MARGARET Thatcher, who died today, once said that her Conservative government was “engaged in the massive task of restoring confidence and stability to our people” because “unless the spirit of the nation which has sustained us is renewed, our national life will perish.
This “spirit”observes Archbishop Cranmer:
Was unequivocally and uncompromisingly Christian. She said: ‘I find it difficult to imagine that anything other than Christianity is likely to resupply most people in the West with the virtues necessary to remoralise society in the very practical ways which the solution of many present problems require’. Here, Margaret Thatcher comes as close as she can to identifying Christianity and Conservatism.
“His Grace” concludes a lengthy exercise in sycophancy with the words:
Perhaps no Prime Minister since Gladstone could have risked telling a journalist that she was ‘in politics because of the conflict between good and evil’, with the conviction ‘that in the end good will triumph’. But it is not her policies which ultimately saved her. It is not her programme of government, her political achievements or her world renown. Margaret Thatcher is saved because Jesus Christ was and is her Lord and Saviour: He paid the price: she is forgiven.
The angels are today rejoicing in Heaven at a pilgrim who has come home. But the name of Margaret Thatcher – The Great Lady – is sure to endure on earth and reverberate throughout human history.
It’s not only the angels who are rejoicing. Those in Britain’s gay community who remember the Thatcher years are most likely chanting “Ding-dong, the witch is dead!”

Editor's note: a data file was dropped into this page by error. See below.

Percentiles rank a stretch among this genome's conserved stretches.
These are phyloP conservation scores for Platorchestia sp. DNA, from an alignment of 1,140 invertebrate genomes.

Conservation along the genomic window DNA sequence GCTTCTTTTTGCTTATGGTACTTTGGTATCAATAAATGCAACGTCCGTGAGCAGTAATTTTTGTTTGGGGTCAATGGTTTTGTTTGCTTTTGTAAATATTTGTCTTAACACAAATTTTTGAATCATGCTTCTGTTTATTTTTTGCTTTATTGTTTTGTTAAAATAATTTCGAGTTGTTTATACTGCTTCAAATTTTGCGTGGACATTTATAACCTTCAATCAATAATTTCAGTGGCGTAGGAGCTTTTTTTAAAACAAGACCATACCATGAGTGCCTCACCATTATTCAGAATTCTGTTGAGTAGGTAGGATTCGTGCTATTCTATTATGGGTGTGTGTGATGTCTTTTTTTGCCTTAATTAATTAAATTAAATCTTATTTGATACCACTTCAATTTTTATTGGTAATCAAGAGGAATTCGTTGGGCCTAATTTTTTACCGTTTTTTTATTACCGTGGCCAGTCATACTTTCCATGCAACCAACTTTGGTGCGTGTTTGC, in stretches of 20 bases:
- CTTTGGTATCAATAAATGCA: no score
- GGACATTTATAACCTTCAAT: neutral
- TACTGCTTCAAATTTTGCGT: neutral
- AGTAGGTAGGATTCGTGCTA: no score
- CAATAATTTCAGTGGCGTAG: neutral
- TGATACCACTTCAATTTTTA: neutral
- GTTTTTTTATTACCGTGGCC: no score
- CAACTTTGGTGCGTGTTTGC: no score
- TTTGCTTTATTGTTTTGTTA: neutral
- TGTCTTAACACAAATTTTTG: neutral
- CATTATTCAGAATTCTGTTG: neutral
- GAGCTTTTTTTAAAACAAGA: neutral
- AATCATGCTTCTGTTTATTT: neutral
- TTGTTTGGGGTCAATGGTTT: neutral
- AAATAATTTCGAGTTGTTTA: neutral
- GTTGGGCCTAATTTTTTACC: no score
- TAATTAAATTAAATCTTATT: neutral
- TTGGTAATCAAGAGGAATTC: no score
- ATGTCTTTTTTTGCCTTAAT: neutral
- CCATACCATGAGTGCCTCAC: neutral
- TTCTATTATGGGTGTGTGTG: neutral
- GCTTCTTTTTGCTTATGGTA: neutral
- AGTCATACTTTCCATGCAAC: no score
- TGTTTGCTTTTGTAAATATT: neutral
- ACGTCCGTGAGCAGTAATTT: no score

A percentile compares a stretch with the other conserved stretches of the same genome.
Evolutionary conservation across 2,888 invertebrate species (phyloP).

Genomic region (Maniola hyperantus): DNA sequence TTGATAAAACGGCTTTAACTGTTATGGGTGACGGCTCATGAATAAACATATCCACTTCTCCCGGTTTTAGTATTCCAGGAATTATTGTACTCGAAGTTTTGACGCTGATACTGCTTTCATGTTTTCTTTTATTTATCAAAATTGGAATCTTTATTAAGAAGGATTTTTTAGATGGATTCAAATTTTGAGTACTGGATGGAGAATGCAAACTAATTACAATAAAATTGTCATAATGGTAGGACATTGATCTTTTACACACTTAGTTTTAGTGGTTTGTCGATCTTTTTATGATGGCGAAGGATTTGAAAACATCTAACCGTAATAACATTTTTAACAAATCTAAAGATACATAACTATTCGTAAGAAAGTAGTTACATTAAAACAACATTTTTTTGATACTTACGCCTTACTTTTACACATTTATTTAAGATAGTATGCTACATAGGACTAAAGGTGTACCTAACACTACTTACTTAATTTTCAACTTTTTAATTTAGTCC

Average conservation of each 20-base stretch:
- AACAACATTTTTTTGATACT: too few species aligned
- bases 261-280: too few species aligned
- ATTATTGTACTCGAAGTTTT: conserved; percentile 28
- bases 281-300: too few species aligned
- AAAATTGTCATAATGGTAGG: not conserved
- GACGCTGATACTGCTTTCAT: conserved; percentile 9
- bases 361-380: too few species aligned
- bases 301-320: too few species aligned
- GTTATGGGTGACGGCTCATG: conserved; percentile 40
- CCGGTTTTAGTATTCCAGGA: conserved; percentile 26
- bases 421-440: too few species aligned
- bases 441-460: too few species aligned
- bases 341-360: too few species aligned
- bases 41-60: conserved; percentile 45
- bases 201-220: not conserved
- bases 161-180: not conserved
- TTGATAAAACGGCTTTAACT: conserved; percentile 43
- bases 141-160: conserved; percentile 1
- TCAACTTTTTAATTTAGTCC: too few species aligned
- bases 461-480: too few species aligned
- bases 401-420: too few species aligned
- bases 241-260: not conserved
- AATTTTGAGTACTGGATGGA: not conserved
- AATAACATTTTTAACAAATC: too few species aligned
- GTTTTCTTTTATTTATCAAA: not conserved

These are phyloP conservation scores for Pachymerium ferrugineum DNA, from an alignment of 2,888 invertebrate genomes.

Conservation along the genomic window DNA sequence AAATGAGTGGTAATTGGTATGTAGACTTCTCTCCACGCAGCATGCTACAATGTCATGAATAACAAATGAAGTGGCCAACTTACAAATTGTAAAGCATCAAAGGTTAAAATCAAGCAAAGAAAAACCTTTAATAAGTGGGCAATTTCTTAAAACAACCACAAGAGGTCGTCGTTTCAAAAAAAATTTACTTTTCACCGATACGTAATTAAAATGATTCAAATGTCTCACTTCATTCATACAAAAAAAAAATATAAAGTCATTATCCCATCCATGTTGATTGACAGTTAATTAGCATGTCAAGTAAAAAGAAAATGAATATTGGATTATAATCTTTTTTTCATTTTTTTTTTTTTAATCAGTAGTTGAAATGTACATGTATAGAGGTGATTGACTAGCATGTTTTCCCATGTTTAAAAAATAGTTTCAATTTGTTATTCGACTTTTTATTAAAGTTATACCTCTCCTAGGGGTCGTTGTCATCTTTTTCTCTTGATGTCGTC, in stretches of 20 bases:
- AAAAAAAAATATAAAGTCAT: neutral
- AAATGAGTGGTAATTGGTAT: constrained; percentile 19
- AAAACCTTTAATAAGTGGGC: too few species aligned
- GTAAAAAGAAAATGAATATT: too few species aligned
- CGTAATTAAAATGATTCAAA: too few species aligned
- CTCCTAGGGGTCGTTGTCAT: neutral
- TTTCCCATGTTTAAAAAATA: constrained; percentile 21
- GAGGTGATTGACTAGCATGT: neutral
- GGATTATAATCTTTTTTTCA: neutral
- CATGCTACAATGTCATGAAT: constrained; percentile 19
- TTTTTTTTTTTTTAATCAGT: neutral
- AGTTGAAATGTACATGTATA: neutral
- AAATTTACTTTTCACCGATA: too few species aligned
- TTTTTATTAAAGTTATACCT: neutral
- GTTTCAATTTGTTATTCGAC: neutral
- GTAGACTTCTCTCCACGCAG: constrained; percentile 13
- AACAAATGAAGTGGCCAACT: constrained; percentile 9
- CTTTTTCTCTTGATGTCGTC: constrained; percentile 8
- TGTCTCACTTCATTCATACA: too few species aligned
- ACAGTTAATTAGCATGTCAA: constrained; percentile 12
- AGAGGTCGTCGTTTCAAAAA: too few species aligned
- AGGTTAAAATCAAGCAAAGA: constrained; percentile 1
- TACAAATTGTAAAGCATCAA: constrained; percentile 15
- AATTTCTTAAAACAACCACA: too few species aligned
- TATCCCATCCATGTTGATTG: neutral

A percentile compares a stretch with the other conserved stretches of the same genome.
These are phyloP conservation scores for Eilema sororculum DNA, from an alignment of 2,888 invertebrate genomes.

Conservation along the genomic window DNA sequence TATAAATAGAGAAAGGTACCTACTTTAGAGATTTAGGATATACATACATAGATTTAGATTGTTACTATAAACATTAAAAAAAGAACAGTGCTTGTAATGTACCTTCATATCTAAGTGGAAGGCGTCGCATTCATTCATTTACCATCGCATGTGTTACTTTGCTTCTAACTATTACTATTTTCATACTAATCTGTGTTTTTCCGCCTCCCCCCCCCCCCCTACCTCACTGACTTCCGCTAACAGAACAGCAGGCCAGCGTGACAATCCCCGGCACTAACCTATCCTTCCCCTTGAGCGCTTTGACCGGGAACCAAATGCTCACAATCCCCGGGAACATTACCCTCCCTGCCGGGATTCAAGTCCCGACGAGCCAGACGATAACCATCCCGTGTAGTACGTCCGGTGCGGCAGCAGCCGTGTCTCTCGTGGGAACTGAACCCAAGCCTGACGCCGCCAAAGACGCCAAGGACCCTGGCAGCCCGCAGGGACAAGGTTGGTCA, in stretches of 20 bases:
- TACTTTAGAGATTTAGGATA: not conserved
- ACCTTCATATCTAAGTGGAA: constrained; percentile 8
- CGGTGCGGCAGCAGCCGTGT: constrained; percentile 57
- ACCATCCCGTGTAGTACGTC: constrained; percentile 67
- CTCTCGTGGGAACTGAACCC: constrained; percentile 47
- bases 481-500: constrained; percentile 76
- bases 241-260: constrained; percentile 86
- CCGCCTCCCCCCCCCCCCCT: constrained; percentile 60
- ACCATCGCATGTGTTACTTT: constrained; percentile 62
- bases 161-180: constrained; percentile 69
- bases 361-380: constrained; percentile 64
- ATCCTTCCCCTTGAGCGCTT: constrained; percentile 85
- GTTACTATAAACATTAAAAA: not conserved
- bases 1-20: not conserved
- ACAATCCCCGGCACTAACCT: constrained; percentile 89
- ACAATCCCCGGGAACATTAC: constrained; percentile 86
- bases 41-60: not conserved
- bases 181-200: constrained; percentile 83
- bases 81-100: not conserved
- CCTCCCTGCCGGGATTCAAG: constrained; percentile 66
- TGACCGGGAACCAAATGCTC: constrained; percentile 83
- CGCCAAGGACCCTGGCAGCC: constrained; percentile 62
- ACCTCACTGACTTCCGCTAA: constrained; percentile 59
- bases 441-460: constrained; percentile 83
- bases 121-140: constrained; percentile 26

But not human rights campaigner Peter Tatchell. In a statement just issued, Tatchell said he was was an extraordinary woman.
But she was extraordinary for mostly the wrong reasons. So many of her policies were wrong and heartless. Nevertheless, I don’t rejoice in her death. I commiserate, as I do with the death of any person. In contrast, she showed no empathy for the victims of her harsh, ruthless policy decisions.
He pointed out:
In 1988, the Thatcher government legislated Britain’s first new anti-gay law in 100 years: Section 28. At the 1987 Conservative party conference she mocked people who defended the right to be gay, insinuating that there was no such right. During her rule, arrests and convictions for consenting same-sex behaviour rocketed, as did queer bashing violence and murder. Gay men were widely demonised and scapegoated for the AIDS pandemic and Thatcher did nothing to challenge this vilification.
To her credit, she shattered the sexist glass ceiling in politics and got to the top in a man’s world. However, on becoming Prime Minister she did little for the rights of women. She was a macho, testosterone-fuelled right-wing politician.
Her political agenda was almost entirely divisive and destructive, including mass unemployment and urban decay. She emasculated local government and boosted police powers to the detriment of civil liberties. The striking miners and their families were ruthlessly crushed on her orders. She oversaw the use of police state methods. Baton-wielding police struck down peaceful miners. People travelling to support the strikers were pre-emptively arrested. Protesting miners at Orgreave were framed on false police evidence.
Tatchell also pointed out:
Thatcher initiated policies that paved the way for the current economic crisis: the decimation of Britain’s manufacturing base, the get-rich-quick business mentality, the promotion of the free market and the poorly regulated banking sector. This led to imbalances in the economy. The financial sector gained undue influence, with few checks and balances. These distortions were exacerbated by Blair and Brown but Thatcher began the train of events that led to the present economic meltdown.